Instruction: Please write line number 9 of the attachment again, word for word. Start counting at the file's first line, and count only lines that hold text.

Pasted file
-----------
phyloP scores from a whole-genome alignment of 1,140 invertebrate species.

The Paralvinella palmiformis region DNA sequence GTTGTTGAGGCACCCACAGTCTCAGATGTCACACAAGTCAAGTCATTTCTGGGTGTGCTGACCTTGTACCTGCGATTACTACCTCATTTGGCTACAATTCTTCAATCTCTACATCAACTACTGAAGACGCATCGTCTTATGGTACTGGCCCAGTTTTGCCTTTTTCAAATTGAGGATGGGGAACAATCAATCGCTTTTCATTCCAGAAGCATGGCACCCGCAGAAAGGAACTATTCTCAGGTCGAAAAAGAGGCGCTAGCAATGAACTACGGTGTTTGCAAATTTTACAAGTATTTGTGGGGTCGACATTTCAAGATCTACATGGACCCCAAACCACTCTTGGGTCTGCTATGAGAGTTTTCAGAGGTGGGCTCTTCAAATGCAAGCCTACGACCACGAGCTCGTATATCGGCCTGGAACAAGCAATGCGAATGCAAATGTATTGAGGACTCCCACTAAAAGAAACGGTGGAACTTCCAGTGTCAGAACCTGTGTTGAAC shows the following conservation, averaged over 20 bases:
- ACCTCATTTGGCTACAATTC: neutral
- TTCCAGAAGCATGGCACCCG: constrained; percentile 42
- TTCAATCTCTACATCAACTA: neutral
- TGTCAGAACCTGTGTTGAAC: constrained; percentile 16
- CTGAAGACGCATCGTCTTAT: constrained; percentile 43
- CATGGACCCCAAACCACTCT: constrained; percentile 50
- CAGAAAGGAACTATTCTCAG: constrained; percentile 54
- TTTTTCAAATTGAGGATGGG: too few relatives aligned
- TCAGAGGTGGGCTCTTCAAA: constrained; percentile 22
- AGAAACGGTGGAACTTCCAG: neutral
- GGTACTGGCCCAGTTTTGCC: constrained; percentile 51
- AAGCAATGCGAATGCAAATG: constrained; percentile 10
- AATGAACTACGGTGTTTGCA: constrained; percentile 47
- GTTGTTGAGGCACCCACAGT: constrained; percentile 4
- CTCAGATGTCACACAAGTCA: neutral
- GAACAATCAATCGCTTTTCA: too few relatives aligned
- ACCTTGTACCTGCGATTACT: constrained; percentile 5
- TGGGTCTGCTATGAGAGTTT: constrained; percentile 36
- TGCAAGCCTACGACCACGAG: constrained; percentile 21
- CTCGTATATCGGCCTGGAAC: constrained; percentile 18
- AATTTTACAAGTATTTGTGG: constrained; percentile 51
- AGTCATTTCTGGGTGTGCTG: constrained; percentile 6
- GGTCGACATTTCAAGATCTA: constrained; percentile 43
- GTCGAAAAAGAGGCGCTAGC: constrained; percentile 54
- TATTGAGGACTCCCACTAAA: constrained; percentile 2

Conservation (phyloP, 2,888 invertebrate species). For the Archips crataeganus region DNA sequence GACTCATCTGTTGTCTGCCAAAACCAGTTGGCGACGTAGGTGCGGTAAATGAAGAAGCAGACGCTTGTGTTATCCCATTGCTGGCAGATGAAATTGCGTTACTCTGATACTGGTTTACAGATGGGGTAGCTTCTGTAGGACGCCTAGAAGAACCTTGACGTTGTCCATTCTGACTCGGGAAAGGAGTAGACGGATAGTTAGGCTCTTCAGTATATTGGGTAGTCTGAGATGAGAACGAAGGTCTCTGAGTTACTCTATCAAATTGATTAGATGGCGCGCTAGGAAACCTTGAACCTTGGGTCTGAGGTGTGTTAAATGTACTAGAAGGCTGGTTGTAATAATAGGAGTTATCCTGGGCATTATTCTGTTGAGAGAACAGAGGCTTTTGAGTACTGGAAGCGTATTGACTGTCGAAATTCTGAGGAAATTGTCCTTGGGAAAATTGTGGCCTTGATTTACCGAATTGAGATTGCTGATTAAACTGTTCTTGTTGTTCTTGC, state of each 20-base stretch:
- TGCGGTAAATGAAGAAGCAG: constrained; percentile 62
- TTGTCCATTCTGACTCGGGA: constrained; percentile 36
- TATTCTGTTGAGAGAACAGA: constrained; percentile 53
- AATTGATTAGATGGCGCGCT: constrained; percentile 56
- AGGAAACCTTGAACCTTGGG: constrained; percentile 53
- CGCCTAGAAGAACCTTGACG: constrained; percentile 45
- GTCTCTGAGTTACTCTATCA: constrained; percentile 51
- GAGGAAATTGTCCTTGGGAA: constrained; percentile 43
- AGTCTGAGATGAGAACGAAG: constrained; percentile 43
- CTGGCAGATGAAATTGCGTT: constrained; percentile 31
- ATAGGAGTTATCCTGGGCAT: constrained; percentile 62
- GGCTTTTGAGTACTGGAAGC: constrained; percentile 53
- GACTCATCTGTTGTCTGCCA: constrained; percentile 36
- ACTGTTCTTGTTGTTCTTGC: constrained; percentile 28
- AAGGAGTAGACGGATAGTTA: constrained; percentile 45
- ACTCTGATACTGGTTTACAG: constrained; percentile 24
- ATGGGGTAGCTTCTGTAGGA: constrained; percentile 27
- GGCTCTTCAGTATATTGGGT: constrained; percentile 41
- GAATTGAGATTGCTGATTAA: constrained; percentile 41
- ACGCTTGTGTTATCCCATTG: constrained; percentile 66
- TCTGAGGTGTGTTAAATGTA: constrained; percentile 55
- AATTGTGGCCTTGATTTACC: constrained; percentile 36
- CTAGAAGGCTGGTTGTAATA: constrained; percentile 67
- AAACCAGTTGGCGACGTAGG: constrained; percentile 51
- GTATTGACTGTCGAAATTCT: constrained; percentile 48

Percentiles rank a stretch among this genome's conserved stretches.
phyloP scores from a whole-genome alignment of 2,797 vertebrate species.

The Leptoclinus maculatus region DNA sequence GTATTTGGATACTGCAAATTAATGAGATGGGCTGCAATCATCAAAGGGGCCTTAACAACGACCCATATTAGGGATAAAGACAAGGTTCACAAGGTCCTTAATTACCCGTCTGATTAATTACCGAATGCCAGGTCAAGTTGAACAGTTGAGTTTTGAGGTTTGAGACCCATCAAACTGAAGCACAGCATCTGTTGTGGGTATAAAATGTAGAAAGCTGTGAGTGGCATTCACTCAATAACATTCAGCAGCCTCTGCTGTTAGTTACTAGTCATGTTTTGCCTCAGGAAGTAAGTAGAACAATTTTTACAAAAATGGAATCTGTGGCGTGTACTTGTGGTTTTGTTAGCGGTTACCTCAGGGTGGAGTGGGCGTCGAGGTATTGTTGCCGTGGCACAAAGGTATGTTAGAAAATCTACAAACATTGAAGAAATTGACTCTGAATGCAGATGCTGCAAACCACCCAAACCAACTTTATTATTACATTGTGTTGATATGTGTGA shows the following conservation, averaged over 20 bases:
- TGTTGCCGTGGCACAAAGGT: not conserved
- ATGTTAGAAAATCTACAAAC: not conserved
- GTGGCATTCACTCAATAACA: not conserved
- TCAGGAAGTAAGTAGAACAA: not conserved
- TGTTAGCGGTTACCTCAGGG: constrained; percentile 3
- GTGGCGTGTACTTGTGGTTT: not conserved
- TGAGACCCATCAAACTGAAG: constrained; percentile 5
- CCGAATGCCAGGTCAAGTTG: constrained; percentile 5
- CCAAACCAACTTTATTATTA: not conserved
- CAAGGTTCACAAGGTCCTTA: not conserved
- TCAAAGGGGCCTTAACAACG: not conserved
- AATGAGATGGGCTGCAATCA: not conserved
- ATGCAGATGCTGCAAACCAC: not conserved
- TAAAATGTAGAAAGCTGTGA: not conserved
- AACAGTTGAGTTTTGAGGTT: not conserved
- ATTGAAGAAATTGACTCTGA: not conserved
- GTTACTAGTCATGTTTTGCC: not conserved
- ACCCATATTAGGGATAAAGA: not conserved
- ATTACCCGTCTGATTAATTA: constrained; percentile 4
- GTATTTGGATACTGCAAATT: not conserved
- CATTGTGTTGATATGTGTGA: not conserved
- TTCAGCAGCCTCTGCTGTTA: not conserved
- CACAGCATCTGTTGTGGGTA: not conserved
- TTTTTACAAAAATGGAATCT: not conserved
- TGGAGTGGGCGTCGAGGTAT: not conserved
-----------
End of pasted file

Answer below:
- CAGAAAGGAACTATTCTCAG: constrained; percentile 54